The final article in Viridian’s ‘Equation for an Optimal Life’ series, shifts our focus to a behavioural bias that looks at risk as two sides of the same coin – Loss Aversion Bias.
Loss Aversion Bias refers to the tendency to strongly prefer avoiding losses over acquiring gains. The loss felt from losing money or something valuable can make us feel much worse than when we gain the same amount. Loss Aversion explains why uncertainty appears risky and why perceived threats usually take psychological priority over potential opportunities.
This tendency is related to our innate survival instinct of responding more strongly towards threats than opportunities. Except when we only focus on the risks associated with losing rather than the opportunity to gain, it can prevent us from taking even well-calculated risks, with potential for worthwhile returns.
Loss Aversion impacts us in our everyday lives.
How does Loss Aversion impact investors?
Nobody likes to lose and that includes investors! Loss Aversion Bias may encourage some to avoid risk and losses at all costs, even if there is a significant chance of gaining. This fear of losing money can stop people from investing at all as there is risk involved in any investment you make.
Loss Aversion often manifests as Risk Aversion. This may lead those that do choose to invest to have overly conservative portfolios that don’t deliver the returns they need to achieve their goals. It can also push people to sell when stocks are not performing well to avoid further losses, meaning they miss out on gains when the stocks eventually rebound.
Here is an example…
Loss Aversion Bias can affect investors in many ways. Let’s look at how it has impacted Noah.
How do we overcome Loss Aversion Bias?
Loss Aversion comes from an instinctive reflex to avoid pain, making it very difficult for some people to overcome. Additionally, when it comes to investing, a bad experience with money can make people even more cautious. When advising clients, understanding that this bias may be at play is an important first step. From there, an advisor can help clients deal with these emotions surrounding investments.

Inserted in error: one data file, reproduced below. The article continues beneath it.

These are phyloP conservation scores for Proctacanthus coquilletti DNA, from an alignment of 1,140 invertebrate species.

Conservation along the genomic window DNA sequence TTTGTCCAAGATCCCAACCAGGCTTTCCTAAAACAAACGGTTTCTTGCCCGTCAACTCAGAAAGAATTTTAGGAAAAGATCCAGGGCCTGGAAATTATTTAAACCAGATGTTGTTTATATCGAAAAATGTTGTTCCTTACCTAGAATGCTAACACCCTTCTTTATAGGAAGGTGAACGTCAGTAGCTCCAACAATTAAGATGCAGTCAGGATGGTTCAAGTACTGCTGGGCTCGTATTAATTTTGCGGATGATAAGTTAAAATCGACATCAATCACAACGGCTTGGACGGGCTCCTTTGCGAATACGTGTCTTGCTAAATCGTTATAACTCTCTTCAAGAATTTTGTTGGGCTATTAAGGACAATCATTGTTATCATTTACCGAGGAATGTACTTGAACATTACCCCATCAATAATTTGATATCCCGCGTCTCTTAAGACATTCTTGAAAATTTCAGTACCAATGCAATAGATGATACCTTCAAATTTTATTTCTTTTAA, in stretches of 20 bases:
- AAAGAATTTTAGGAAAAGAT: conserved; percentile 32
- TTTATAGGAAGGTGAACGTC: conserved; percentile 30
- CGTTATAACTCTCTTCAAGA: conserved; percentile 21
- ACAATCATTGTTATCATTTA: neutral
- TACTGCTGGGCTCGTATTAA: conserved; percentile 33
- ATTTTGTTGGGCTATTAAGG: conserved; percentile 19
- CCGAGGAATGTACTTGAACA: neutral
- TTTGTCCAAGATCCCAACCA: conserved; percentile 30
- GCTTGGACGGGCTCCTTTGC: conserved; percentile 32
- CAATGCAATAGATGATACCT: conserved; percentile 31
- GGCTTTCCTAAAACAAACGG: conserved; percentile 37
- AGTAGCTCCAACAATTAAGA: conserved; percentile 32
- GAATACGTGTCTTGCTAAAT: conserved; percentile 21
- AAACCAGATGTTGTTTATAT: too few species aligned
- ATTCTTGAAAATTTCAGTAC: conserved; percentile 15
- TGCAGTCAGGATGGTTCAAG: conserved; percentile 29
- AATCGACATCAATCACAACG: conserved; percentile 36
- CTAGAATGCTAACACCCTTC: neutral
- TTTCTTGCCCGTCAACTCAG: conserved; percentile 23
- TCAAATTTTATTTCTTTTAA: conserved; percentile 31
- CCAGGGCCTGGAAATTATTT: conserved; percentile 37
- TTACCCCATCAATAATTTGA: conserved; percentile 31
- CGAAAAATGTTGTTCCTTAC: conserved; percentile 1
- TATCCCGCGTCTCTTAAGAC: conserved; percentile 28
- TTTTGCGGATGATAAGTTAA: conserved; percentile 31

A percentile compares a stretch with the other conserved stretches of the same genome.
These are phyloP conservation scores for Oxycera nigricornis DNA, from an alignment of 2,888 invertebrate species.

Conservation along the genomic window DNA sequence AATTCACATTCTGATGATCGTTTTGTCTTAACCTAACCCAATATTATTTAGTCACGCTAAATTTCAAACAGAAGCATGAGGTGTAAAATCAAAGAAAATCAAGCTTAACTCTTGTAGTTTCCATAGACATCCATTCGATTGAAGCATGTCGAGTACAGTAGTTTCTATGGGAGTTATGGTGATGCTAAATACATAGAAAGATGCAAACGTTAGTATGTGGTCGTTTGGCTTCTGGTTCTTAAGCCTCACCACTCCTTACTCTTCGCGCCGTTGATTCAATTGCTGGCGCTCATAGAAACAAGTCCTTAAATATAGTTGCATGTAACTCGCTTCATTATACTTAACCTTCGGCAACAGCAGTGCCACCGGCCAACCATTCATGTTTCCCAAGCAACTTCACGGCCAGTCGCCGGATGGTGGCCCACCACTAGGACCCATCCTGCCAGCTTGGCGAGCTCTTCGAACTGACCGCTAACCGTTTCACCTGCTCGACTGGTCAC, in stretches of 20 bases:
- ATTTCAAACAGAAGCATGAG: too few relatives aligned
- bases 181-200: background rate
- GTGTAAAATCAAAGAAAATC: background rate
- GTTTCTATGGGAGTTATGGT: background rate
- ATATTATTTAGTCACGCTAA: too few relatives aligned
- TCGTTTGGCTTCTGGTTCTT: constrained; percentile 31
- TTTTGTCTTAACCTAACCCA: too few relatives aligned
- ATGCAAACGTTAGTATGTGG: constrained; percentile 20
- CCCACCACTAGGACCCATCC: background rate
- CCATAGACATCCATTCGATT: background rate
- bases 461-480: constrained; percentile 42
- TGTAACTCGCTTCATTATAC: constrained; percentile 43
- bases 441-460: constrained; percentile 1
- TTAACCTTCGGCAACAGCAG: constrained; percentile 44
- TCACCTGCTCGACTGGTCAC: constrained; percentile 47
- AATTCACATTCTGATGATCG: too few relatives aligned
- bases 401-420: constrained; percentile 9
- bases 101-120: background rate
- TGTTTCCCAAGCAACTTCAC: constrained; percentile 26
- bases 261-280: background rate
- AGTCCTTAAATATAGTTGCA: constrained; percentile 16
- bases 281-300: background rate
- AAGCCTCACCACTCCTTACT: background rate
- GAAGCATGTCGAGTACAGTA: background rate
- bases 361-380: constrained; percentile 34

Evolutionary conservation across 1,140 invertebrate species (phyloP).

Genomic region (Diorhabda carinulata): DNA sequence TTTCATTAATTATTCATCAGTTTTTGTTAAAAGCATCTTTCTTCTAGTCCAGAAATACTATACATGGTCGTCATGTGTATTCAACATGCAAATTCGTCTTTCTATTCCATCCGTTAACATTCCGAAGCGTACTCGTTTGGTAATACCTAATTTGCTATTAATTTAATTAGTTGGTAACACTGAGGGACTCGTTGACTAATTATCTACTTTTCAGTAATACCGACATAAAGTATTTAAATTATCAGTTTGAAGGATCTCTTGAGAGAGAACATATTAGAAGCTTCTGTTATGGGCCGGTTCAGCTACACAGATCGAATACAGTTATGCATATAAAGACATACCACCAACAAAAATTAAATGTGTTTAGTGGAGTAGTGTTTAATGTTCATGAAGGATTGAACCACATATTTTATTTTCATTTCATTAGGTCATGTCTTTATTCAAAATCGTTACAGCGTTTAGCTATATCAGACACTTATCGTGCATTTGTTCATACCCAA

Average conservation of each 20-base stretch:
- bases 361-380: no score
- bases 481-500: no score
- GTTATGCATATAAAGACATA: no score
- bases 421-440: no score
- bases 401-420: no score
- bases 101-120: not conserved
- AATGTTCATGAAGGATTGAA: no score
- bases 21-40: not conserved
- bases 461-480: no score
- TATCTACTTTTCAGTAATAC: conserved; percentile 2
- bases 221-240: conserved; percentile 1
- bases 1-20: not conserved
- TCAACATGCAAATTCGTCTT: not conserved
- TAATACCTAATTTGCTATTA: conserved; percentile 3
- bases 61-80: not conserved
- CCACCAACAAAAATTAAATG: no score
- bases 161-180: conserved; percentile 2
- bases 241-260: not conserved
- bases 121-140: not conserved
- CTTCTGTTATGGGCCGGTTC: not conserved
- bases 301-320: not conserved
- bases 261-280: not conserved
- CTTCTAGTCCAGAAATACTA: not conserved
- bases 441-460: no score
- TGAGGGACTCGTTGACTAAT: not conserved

Loss Aversion can be a major contributor to underperforming the market. Therefore, when it comes to managing this bias, an advisor will set guidelines, targets and objectives for buying, selling, and rebalancing portfolios based on your long-term goals and objectives. Educating clients on the role of risk management strategies in managing market volatility and risk, in conjunction with understanding that targets have been defined, may help reduce this bias. An advisor will also discuss worst case scenarios to put loss in perspective, a simple way to tackle Loss Aversion Bias.
At Viridian, our advisors are equipped to help clients overcome Loss Aversion Bias through education and creating clear targets and objectives. By adding an advisor to the equation, an optimal life can be achieved.
Melissa Goodman is a Portfolio Manager at Viridian Advisory.
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